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Online Shopping Can Compromise Your Identity

December 09, 2010

Last year, identity theft raked as the number one consumer complaint category with 1.3 million people falling victim to the crime, according to the Federal Trade Commission (FTC). As e-commerce sales continue to increase (Forrester Research has forecasted a 10 percent compound annual growth rate through 2014, rising from $155 billion in 2009 to $250 billion), so does the opportunity for cyber criminals looking to make a quick buck. And, what better time than the online holiday shopping season?

You know that flood of retail promotions you’ve been receiving via email?  Think twice before you click to open. Some may be legitimate, but others may be coming from unscrupulous individuals who want to steal your personal data.

Here are three tips that can help you keep that deal of a lifetime from turning into a headache of a lifetime:

  1. Make sure that the name of the Web site is properly spelled and the end contains a period, the real name of the company followed by ".com" - In order to fool consumers, thieves will register Web sites with look-alike names. Similar to knock-off handbags, every Web site requires a more detailed inspection to ensure that it's authentic. Make sure the Web site address in the URL bar ends with ".company.com," where “company” is the correctly spelled name of the company.  If it doesn't, you may have a knock-off Web site in your browser window.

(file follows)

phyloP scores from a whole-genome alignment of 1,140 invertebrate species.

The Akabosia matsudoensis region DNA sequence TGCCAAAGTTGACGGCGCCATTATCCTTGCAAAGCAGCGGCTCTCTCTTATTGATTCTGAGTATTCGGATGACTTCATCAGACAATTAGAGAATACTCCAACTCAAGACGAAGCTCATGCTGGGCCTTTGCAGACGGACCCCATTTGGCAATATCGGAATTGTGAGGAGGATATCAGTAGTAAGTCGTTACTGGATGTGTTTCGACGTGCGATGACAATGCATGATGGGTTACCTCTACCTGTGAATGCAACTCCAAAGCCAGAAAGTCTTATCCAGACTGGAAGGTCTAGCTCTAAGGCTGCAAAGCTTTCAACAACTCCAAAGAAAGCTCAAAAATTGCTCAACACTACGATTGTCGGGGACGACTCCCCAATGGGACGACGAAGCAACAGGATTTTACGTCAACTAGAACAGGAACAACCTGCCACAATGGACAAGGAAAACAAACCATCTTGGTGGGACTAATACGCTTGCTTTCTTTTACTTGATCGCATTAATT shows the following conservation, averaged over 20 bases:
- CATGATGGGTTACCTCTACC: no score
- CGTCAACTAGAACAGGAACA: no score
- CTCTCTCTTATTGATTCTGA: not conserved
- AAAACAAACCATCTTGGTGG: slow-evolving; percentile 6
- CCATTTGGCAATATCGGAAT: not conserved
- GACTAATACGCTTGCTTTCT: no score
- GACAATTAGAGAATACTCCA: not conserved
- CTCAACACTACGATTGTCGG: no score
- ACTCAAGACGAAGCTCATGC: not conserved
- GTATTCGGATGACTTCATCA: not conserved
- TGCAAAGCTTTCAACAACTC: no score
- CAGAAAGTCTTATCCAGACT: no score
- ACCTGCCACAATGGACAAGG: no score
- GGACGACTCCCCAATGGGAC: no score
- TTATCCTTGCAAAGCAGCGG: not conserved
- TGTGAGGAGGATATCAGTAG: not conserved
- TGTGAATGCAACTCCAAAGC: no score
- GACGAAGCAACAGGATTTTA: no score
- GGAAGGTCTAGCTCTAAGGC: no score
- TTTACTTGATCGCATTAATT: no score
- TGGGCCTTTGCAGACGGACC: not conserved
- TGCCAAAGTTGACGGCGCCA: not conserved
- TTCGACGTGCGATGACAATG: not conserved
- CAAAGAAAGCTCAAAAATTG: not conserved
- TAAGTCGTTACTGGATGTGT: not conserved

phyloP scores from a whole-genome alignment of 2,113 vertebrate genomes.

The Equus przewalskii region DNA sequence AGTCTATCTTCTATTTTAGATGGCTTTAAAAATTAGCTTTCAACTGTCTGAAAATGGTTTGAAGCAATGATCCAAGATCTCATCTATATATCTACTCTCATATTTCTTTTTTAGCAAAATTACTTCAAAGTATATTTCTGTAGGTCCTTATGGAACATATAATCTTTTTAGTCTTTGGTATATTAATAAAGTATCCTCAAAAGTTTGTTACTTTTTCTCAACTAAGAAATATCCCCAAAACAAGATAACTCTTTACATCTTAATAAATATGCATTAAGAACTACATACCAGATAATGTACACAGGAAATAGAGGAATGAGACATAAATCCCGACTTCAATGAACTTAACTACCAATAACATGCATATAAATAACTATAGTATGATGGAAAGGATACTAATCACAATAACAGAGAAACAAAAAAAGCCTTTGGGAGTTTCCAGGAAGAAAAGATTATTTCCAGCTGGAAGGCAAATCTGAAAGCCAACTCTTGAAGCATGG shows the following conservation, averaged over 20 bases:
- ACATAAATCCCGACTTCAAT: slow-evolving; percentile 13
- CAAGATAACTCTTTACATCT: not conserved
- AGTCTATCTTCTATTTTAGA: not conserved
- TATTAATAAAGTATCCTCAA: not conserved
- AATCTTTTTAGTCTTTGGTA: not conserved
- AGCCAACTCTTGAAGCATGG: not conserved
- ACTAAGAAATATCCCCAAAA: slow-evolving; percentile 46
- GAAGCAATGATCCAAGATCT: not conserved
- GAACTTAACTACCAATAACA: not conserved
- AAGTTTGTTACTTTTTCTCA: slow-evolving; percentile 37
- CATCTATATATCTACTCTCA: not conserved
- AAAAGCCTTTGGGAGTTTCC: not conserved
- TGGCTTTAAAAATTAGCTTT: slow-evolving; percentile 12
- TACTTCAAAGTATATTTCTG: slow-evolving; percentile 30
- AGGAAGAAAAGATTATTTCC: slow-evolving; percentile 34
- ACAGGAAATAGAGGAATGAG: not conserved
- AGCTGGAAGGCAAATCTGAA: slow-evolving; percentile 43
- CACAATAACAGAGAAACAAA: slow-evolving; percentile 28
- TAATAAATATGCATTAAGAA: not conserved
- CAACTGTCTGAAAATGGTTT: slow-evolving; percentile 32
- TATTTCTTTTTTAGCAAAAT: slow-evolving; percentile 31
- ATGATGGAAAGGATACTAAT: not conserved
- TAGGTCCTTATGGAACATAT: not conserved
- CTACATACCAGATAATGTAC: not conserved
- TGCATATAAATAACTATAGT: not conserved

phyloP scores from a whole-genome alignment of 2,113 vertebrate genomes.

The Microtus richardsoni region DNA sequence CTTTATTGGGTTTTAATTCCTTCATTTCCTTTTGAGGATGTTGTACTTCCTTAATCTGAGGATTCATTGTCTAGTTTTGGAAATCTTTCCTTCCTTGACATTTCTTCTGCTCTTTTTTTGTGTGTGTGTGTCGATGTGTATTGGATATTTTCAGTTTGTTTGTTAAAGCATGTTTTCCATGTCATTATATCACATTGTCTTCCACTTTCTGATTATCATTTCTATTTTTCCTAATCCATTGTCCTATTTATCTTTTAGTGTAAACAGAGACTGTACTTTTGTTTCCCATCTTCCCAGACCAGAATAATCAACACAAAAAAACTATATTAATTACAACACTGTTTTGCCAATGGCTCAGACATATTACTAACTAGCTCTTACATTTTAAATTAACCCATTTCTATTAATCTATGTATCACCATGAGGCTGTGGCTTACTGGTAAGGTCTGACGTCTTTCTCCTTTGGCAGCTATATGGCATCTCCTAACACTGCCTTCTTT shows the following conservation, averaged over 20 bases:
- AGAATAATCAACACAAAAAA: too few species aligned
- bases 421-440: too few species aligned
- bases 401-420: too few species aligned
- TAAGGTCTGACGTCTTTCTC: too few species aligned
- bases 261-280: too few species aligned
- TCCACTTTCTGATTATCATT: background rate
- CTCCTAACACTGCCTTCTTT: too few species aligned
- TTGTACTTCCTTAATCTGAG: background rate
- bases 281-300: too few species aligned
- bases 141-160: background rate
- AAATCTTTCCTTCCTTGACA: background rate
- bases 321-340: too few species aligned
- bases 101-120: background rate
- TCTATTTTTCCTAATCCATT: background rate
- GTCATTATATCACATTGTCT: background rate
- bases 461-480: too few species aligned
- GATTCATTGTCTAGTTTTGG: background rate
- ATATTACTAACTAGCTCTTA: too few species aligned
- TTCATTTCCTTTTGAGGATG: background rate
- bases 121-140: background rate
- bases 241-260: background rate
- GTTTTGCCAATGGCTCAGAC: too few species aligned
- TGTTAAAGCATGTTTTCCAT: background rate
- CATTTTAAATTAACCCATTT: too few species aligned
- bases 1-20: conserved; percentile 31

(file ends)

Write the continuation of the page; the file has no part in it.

2. Look for a blue or green URL bar at the top of your browser - When a company has gone through extra verification steps to set up their Web site, your browser will let you know by shading a portion of the URL bar either green or blue.  This proves that there's a real company behind the Web site and not a criminal stealing your financial information.
  3. Make sure you have the latest Web browser plug-ins - Have you been getting a popup reminding you to update a piece of software?  It’s a great idea to activate that update before you begin or continue your shopping. An attacker can much more easily take control of your computer when your software is out of date.

Most importantly, when shopping for holiday gifts, follow your gut. If a deal SEEMS too good to be true, it probably IS too good to be true. Street sense is sometimes all you need to ensure that you're not going to be the next victim of a crime.  Companies stay in business by making profits or breaking even and few people are willing to sell anything below the going market rate.  Although certain deals can be enticing, avoid them if they seem to be too good.

 

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